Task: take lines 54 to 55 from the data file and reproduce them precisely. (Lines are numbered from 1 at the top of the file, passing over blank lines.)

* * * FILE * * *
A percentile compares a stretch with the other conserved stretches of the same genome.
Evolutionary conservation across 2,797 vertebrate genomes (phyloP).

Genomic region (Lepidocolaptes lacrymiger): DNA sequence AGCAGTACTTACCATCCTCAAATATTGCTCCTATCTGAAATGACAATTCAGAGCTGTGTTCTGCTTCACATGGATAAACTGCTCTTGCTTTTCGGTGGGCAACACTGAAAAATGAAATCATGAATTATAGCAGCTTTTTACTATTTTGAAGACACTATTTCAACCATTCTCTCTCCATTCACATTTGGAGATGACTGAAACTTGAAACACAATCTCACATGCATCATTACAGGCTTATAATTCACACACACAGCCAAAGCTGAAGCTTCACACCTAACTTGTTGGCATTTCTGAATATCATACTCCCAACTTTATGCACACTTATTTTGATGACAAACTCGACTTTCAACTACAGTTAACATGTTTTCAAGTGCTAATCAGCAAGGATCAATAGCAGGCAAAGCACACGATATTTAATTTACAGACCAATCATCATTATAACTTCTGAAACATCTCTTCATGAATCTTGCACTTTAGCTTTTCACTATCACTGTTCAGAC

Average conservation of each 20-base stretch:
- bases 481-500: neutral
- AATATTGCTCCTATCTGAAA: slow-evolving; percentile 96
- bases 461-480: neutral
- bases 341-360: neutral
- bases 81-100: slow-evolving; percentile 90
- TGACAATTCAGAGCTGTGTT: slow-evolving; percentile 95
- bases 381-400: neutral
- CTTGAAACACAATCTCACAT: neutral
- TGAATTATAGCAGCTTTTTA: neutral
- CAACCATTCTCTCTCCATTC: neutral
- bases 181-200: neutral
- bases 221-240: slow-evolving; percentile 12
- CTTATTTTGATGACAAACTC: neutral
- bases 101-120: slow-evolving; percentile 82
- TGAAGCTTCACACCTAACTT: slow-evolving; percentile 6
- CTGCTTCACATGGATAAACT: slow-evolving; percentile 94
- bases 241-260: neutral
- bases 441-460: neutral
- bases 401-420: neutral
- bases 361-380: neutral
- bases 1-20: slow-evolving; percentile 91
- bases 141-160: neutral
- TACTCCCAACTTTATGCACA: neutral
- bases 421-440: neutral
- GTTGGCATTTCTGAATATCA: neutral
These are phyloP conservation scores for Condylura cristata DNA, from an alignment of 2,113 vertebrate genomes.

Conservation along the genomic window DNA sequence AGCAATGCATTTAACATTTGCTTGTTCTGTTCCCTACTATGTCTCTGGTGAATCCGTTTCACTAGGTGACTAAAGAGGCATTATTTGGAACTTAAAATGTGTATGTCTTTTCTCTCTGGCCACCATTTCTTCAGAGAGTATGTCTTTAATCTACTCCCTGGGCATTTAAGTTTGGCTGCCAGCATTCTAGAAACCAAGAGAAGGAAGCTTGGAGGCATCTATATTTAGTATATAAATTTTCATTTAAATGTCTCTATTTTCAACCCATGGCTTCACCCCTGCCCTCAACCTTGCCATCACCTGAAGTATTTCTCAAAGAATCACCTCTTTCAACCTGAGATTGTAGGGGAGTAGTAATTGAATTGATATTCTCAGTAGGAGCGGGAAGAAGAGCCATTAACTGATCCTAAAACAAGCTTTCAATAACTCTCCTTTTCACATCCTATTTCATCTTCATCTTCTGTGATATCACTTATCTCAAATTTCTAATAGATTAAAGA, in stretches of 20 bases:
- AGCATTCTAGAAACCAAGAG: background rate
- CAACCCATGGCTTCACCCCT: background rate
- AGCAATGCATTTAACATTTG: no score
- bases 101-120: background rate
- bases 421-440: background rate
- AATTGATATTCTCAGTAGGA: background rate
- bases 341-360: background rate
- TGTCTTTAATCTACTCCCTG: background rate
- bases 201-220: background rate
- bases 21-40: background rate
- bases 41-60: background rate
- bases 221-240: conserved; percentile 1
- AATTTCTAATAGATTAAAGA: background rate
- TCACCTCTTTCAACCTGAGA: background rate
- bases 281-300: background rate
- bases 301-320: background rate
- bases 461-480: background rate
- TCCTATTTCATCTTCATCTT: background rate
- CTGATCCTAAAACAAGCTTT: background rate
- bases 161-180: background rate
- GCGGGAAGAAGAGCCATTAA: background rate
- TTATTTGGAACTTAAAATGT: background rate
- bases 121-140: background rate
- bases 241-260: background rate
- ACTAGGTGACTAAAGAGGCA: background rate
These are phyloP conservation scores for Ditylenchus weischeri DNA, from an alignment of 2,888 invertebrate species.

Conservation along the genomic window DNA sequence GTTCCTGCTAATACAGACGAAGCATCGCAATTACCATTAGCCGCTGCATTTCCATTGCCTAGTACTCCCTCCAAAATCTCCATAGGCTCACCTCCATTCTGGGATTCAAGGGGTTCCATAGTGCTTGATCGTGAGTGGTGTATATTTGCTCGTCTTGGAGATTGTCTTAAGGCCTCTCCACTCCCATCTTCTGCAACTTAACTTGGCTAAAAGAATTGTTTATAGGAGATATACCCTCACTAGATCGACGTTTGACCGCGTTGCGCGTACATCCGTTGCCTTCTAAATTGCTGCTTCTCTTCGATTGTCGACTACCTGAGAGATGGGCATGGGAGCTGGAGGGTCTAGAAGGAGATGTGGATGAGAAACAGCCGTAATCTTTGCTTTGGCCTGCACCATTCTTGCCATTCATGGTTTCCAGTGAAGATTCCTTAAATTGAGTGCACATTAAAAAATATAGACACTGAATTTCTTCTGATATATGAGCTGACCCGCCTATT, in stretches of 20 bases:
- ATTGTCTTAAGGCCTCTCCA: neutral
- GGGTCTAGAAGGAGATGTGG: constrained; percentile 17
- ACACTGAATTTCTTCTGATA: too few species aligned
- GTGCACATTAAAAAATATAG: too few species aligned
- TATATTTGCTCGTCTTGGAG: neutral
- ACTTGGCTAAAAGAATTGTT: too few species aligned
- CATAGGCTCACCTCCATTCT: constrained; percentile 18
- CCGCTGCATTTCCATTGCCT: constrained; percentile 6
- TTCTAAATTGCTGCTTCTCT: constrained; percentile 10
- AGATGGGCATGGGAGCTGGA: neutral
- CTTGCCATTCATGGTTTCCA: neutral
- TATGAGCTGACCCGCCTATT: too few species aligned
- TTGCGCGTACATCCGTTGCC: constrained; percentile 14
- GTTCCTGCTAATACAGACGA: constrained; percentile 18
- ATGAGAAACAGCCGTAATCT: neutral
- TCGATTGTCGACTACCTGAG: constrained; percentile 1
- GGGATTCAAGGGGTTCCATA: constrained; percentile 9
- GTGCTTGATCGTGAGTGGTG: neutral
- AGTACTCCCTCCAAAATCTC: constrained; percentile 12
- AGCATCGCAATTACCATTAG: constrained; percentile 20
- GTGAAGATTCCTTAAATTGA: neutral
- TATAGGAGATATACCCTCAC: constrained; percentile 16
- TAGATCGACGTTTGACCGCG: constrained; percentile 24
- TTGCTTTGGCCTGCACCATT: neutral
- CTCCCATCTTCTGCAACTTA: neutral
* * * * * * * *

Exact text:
- bases 121-140: background rate
- bases 241-260: background rate